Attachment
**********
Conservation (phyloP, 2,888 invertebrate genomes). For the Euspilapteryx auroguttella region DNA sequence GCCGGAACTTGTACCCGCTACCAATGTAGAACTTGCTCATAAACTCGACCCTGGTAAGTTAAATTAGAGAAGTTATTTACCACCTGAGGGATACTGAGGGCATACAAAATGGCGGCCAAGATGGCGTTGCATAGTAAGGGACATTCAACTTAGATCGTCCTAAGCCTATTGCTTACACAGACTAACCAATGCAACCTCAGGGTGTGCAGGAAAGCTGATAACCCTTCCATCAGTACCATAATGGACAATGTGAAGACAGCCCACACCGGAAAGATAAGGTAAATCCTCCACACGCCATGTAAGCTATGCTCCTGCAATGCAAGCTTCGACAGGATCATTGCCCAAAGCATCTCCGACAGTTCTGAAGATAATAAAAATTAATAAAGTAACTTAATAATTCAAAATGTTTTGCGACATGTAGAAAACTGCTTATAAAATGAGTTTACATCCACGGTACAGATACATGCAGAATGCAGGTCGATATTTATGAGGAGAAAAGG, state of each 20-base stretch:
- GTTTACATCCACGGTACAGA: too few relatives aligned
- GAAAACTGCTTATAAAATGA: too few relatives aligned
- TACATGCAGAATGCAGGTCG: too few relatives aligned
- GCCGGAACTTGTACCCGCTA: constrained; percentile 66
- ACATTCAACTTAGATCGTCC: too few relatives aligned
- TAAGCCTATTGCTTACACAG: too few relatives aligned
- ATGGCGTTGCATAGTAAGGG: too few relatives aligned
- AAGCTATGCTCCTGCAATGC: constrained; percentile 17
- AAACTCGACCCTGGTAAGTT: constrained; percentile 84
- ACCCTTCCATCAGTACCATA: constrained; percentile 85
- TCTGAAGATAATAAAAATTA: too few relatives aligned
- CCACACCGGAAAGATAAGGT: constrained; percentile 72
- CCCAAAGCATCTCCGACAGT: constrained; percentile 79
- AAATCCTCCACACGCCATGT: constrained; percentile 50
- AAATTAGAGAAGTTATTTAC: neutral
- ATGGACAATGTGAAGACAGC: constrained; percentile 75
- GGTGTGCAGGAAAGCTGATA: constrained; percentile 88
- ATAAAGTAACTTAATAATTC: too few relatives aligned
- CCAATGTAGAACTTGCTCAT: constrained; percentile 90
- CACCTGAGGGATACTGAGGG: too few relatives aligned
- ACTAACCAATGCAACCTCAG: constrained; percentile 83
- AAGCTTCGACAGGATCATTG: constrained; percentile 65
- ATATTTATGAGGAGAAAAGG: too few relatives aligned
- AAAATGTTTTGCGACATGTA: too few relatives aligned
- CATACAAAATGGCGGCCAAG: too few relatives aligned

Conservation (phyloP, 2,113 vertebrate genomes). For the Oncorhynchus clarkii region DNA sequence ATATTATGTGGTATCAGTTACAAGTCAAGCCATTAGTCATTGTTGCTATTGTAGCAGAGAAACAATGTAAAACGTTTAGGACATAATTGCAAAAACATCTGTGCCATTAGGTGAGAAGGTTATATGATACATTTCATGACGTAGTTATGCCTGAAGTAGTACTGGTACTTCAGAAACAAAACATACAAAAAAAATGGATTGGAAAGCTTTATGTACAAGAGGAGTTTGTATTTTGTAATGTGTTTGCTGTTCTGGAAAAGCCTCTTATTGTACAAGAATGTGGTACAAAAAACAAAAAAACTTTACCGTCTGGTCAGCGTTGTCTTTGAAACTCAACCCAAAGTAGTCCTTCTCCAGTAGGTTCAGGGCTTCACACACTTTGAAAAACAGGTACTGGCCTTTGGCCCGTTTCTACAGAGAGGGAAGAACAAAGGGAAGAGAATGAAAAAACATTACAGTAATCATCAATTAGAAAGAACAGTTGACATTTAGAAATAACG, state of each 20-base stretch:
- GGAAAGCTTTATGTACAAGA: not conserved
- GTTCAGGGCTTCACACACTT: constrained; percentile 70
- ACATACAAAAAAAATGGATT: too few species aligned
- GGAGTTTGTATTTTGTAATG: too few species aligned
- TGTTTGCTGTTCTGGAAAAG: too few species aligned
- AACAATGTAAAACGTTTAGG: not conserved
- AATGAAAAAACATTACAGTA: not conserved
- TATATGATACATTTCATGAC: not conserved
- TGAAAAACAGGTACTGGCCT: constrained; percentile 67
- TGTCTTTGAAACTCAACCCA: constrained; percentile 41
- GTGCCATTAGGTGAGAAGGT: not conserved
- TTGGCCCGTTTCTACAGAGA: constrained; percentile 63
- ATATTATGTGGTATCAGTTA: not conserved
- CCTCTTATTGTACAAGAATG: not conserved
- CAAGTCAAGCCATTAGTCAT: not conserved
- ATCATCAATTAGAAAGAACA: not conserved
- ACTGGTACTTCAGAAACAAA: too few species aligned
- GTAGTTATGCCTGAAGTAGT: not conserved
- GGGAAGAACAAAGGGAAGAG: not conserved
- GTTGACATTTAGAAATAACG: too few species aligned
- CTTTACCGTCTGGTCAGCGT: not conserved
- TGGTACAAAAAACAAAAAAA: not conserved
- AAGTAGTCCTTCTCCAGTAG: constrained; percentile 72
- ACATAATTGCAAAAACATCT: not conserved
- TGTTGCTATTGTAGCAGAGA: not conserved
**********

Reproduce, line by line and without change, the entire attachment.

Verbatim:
Conservation (phyloP, 2,888 invertebrate genomes). For the Euspilapteryx auroguttella region DNA sequence GCCGGAACTTGTACCCGCTACCAATGTAGAACTTGCTCATAAACTCGACCCTGGTAAGTTAAATTAGAGAAGTTATTTACCACCTGAGGGATACTGAGGGCATACAAAATGGCGGCCAAGATGGCGTTGCATAGTAAGGGACATTCAACTTAGATCGTCCTAAGCCTATTGCTTACACAGACTAACCAATGCAACCTCAGGGTGTGCAGGAAAGCTGATAACCCTTCCATCAGTACCATAATGGACAATGTGAAGACAGCCCACACCGGAAAGATAAGGTAAATCCTCCACACGCCATGTAAGCTATGCTCCTGCAATGCAAGCTTCGACAGGATCATTGCCCAAAGCATCTCCGACAGTTCTGAAGATAATAAAAATTAATAAAGTAACTTAATAATTCAAAATGTTTTGCGACATGTAGAAAACTGCTTATAAAATGAGTTTACATCCACGGTACAGATACATGCAGAATGCAGGTCGATATTTATGAGGAGAAAAGG, state of each 20-base stretch:
- GTTTACATCCACGGTACAGA: too few relatives aligned
- GAAAACTGCTTATAAAATGA: too few relatives aligned
- TACATGCAGAATGCAGGTCG: too few relatives aligned
- GCCGGAACTTGTACCCGCTA: constrained; percentile 66
- ACATTCAACTTAGATCGTCC: too few relatives aligned
- TAAGCCTATTGCTTACACAG: too few relatives aligned
- ATGGCGTTGCATAGTAAGGG: too few relatives aligned
- AAGCTATGCTCCTGCAATGC: constrained; percentile 17
- AAACTCGACCCTGGTAAGTT: constrained; percentile 84
- ACCCTTCCATCAGTACCATA: constrained; percentile 85
- TCTGAAGATAATAAAAATTA: too few relatives aligned
- CCACACCGGAAAGATAAGGT: constrained; percentile 72
- CCCAAAGCATCTCCGACAGT: constrained; percentile 79
- AAATCCTCCACACGCCATGT: constrained; percentile 50
- AAATTAGAGAAGTTATTTAC: neutral
- ATGGACAATGTGAAGACAGC: constrained; percentile 75
- GGTGTGCAGGAAAGCTGATA: constrained; percentile 88
- ATAAAGTAACTTAATAATTC: too few relatives aligned
- CCAATGTAGAACTTGCTCAT: constrained; percentile 90
- CACCTGAGGGATACTGAGGG: too few relatives aligned
- ACTAACCAATGCAACCTCAG: constrained; percentile 83
- AAGCTTCGACAGGATCATTG: constrained; percentile 65
- ATATTTATGAGGAGAAAAGG: too few relatives aligned
- AAAATGTTTTGCGACATGTA: too few relatives aligned
- CATACAAAATGGCGGCCAAG: too few relatives aligned

Conservation (phyloP, 2,113 vertebrate genomes). For the Oncorhynchus clarkii region DNA sequence ATATTATGTGGTATCAGTTACAAGTCAAGCCATTAGTCATTGTTGCTATTGTAGCAGAGAAACAATGTAAAACGTTTAGGACATAATTGCAAAAACATCTGTGCCATTAGGTGAGAAGGTTATATGATACATTTCATGACGTAGTTATGCCTGAAGTAGTACTGGTACTTCAGAAACAAAACATACAAAAAAAATGGATTGGAAAGCTTTATGTACAAGAGGAGTTTGTATTTTGTAATGTGTTTGCTGTTCTGGAAAAGCCTCTTATTGTACAAGAATGTGGTACAAAAAACAAAAAAACTTTACCGTCTGGTCAGCGTTGTCTTTGAAACTCAACCCAAAGTAGTCCTTCTCCAGTAGGTTCAGGGCTTCACACACTTTGAAAAACAGGTACTGGCCTTTGGCCCGTTTCTACAGAGAGGGAAGAACAAAGGGAAGAGAATGAAAAAACATTACAGTAATCATCAATTAGAAAGAACAGTTGACATTTAGAAATAACG, state of each 20-base stretch:
- GGAAAGCTTTATGTACAAGA: not conserved
- GTTCAGGGCTTCACACACTT: constrained; percentile 70
- ACATACAAAAAAAATGGATT: too few species aligned
- GGAGTTTGTATTTTGTAATG: too few species aligned
- TGTTTGCTGTTCTGGAAAAG: too few species aligned
- AACAATGTAAAACGTTTAGG: not conserved
- AATGAAAAAACATTACAGTA: not conserved
- TATATGATACATTTCATGAC: not conserved
- TGAAAAACAGGTACTGGCCT: constrained; percentile 67
- TGTCTTTGAAACTCAACCCA: constrained; percentile 41
- GTGCCATTAGGTGAGAAGGT: not conserved
- TTGGCCCGTTTCTACAGAGA: constrained; percentile 63
- ATATTATGTGGTATCAGTTA: not conserved
- CCTCTTATTGTACAAGAATG: not conserved
- CAAGTCAAGCCATTAGTCAT: not conserved
- ATCATCAATTAGAAAGAACA: not conserved
- ACTGGTACTTCAGAAACAAA: too few species aligned
- GTAGTTATGCCTGAAGTAGT: not conserved
- GGGAAGAACAAAGGGAAGAG: not conserved
- GTTGACATTTAGAAATAACG: too few species aligned
- CTTTACCGTCTGGTCAGCGT: not conserved
- TGGTACAAAAAACAAAAAAA: not conserved
- AAGTAGTCCTTCTCCAGTAG: constrained; percentile 72
- ACATAATTGCAAAAACATCT: not conserved
- TGTTGCTATTGTAGCAGAGA: not conserved